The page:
by Brian Lilley
Are there no poorhouses?
You would think from the reaction to the plan to change the Employment Insurance system that the Harper Conservatives were looking to send people into poorhouses if they applied to collect pogey. In fact, a few weeks back, when the changes were first discussed, Liberal MP Wayne Easter warned of work camps.
Instead, the changes unveiled by Human Resources Minister Diane Finley on Thursday simply make it so frequent flyers on the pogey express don’t get a first-class ride. Under the new rules, those who have had three or more turns on EI in the last five years and collected 60 weeks of benefits will now only have six weeks to find a job in their chosen field before they are encouraged to look for something in another line of work.
Currently, EI only pays out 55% of your previous wage to a maximum of $485 a week — that’s not a lot to live on. After six weeks of looking for work, the frequent flyers will have to take jobs that pay at least 70% of their previous wage or risk losing benefits.
I’m no math professor, but I do know that 70% is higher than 55%, so this plan won’t make anyone poorer.
Others collecting EI will have a longer period to find a job in their field before being encouraged to look elsewhere. No one is being forced to go from being an executive to washing dishes and no one is being compelled to move across the country to take work. Actually, a good chunk of the announcement Thursday will include ways to help unemployed Canadians find jobs, including sending regular job posting alerts via e-mail and closer connections between EI and the temporary foreign worker program.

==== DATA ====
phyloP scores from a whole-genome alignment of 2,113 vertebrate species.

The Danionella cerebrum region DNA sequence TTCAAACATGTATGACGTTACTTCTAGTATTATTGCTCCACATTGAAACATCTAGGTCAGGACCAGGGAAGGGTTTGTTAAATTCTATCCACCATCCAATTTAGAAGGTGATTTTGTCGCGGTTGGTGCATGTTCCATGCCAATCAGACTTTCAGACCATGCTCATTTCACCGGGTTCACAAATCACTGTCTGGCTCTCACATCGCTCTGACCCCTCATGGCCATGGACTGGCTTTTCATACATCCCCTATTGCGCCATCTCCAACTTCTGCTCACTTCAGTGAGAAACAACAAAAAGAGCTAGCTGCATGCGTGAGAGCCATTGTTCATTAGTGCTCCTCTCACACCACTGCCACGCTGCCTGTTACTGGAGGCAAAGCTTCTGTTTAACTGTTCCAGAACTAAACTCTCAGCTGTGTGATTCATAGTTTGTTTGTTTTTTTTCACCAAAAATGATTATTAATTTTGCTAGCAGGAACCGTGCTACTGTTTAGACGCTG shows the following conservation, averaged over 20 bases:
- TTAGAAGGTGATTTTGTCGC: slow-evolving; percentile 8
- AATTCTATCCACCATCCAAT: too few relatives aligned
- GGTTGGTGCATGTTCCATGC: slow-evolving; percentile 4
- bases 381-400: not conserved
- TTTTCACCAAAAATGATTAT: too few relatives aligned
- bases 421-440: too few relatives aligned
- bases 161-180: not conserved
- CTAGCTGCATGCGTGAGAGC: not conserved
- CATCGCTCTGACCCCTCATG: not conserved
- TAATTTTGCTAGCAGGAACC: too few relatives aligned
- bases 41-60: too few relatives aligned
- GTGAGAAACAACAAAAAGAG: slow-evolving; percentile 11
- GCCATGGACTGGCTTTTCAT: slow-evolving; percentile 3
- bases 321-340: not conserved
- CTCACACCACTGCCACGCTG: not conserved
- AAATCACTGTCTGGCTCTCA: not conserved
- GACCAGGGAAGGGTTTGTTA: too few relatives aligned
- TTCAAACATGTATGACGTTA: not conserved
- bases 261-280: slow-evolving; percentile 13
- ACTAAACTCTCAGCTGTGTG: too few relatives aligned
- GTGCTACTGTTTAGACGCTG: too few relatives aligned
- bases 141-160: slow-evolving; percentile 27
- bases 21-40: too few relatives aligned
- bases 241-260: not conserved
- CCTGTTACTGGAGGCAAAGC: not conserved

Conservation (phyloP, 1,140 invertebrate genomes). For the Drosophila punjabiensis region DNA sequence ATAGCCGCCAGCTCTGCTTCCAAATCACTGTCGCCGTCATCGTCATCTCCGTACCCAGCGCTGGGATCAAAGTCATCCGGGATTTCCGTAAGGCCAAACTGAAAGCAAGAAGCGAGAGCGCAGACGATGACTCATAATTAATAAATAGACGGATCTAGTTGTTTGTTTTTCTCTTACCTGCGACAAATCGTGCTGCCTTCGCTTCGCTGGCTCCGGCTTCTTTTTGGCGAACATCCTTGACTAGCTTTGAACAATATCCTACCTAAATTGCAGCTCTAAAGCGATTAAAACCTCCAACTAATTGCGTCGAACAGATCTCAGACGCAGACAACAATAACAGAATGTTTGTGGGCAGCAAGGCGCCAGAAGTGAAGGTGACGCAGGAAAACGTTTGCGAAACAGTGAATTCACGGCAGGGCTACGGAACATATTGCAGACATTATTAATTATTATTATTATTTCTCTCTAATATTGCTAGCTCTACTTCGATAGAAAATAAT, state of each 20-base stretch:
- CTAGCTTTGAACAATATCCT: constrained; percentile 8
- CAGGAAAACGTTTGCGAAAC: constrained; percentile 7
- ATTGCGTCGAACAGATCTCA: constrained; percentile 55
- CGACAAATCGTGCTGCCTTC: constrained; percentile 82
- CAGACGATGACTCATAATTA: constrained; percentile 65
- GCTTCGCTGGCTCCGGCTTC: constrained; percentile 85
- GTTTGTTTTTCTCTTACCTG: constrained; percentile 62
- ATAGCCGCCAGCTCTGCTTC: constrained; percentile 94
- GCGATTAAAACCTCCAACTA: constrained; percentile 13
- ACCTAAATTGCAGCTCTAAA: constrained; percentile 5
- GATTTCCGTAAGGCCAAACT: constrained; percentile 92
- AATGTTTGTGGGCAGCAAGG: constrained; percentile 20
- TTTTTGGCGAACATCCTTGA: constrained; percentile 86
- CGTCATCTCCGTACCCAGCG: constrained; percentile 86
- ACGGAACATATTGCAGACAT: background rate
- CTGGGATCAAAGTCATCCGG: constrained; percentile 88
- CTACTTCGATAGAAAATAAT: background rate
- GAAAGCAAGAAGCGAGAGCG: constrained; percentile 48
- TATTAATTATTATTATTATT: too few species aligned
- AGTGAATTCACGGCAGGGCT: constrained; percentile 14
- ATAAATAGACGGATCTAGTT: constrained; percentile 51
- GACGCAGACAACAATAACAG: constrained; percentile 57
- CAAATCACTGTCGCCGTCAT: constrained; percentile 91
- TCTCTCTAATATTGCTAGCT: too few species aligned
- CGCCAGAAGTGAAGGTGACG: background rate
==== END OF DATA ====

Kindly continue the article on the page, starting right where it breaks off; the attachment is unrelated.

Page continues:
As government documents distributed with the news release point out, Canadian employers are currently importing workers in a variety of fields, while people with those very skills, or something close to it, collect EI payments.
In January, there were 86 Ontario workers collecting EI who listed their skills as industrial instrument technicians and mechanics. At the very same time, there were 81 people brought into the province from outside the country to fill positions in that field under the temporary foreign worker program.
In Manitoba, there were 23 Canadians collecting EI in January, saying they couldn’t find jobs as food service supervisors, while 24 people were brought in under the temporary foreign worker program. That same month in Alberta, there were 292 people collecting EI while saying they were looking for work as light duty cleaners, while
289 people were brought into the province from overseas to fill those jobs.
The same story is repeated across the country and in industry after industry.
On what planet does it make sense to import workers to do jobs that Canadians say they want? Under the new system there will be a stronger link between these two programs to ensure Canadians get first crack at jobs before we bring in someone new.
The changes make sense and should help those who want to work while pushing and prodding those who abuse the system. That won’t stop the opposition and the liberal media from decrying these changes as an attack on the poor or making scapegoats of the unemployed.
Nothing could be further from the truth. And the best social program, of course, is a job.
Categories: Contributor Columns